ELVIS Costello might have been a punk. But he was never Punk. His debut album might have been released in 1977, but it was no year zero for the erstwhile Declan McManus (the Elvis came from, well, Elvis; Costello is his mother’s maiden name). His songs always acknowledged that they owed a debt to everything that punk attempted to deny: musicianship, craft, a sense of place that had a little more permanence than a gob of spit hanging off the mic.
And so it is now: Costello, paunchier than the rail-thin youth that appeared on the cover of This Year’s Model (his first album with the Attractions, who are his backing band tonight, playing under the name The Imposters), decked out in a purple jacket, has matured in the same way that John Lydon has descended into childishness. The past quarter-century has seen Costello try everything from country, on 1981’s Almost Blue, to collaborations with the Kronos Quartet, and Burt Bacharach.
This year alone, he has released two albums: a collection of classical pieces, Il Sogno, which offered a measured foil to the raw, and heartfelt collection, The Delivery Man.
His only UK show this year kicks off with a blistering rendition of How To Be Dumb, with Costello almost tearing chunks from the body of his guitar as keyboard player Steve Nieve assaulted his instrument with glee, while drummer Pete Thomas and bassist Bruce Thomas (no relation) are a pummelling, driven rhythm section. And for the next few songs, this pace continues. Costello – tonight, as always – works best when he’s delivering a series of short sharp shocks; when his vocals are spat out with machine-gun pace and the music frantically attempts to keep up.
The title track of The Delivery Man is rendered at a more relaxed pace, its waltzing blues motif wrapped around a Dylanesque story and a lurching, funereal organ, and when Costello gets to the line “In a certain light, he looked like Elvis,” he can’t help but raise a smile. Before the honky-tonk stomp of Monkey To Man, Costello explains that it’s a song bequeathed to us by our simian ancestors – adding that “We should never, on any account, in any country, vote for anyone who is a disgrace to the theory of evolution” – to rapturous applause.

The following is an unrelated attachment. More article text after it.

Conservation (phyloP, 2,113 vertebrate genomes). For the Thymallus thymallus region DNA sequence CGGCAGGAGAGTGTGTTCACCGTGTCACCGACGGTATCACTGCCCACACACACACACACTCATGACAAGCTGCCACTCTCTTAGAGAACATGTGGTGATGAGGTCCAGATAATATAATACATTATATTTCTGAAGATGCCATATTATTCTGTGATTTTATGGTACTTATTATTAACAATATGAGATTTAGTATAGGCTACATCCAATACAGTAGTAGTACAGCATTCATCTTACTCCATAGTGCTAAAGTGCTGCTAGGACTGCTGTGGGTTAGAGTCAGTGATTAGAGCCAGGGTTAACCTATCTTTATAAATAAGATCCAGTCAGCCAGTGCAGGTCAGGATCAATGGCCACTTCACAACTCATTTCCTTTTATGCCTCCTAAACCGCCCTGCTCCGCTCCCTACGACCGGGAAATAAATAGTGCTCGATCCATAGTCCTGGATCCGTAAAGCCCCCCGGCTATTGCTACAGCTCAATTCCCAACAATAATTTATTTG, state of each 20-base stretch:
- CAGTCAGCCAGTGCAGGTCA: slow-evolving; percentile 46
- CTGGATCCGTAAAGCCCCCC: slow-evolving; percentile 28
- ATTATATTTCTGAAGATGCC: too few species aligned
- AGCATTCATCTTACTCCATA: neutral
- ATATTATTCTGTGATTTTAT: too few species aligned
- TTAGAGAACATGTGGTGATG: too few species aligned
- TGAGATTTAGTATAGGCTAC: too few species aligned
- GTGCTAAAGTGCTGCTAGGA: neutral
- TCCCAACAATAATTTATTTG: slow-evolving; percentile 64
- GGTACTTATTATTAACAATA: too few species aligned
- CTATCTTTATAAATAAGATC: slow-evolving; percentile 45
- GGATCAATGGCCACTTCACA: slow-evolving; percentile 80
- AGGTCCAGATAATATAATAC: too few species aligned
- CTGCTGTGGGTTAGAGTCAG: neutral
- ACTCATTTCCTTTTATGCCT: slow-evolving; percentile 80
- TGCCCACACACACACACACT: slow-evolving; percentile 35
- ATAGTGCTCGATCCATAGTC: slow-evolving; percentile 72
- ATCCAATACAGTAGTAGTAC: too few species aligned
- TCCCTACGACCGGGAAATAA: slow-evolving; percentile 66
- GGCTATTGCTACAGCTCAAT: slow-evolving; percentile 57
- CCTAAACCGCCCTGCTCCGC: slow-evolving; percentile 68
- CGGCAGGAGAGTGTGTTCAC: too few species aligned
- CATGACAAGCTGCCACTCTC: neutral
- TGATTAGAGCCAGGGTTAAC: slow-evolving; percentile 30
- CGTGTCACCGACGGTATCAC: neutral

The beautiful, lilting Country Darkness follows, a regretful lament in which his raw baritone is backed with quietly emphatic guitar lines that contain 1000 tears in every note.
There are occasions, however, when Costello seems keen to sacrifice both humour and brevity in favour of lengthy jams which do the songs a disservice. Uncomplicated, from Blood And Chocolate, is sludgy and over-long, its sentiments bogged down in bar-room riffing and pointless handclaps courtesy of the audience. You can feel the song being drained of its energy with every second that passes. It’s a relief when – such as on a rousing I Can’t Stand Up For Falling Down, or on the final encore, an electric double whammy of Pump It Up and Oliver’s Army – Costello lets rip, and strains at the collar of his shirt when rasping out a chorus.
Throughout, Costello’s voice is the one constant: a thing of ragged beauty which has weathered the years with admirable lightness; if he sometimes sounded nasal as a youth, he now sounds defiant and just weary enough, like a man who’s seen enough of life to know that there’s more pain than wonder in the world. And that’s after he married jazz diva Diana Krall, who might just be hovering around the sound desk in shades.
A tender run through Shipbuilding is inevitably one of the evening’s highlights, though the song’s resigned conclusion (it was written about the build-up to the Falklands war), “We will be shipbuilding … diving for dear life/When we could be diving for pearls” is marred by an over-talkative crowd.
He might have just turned 50, but Costello still has the fervour of his youthful self. He’s as much of an outsider and a singular proposition as ever, and it’s something we should all be thankful for.
10 October 2004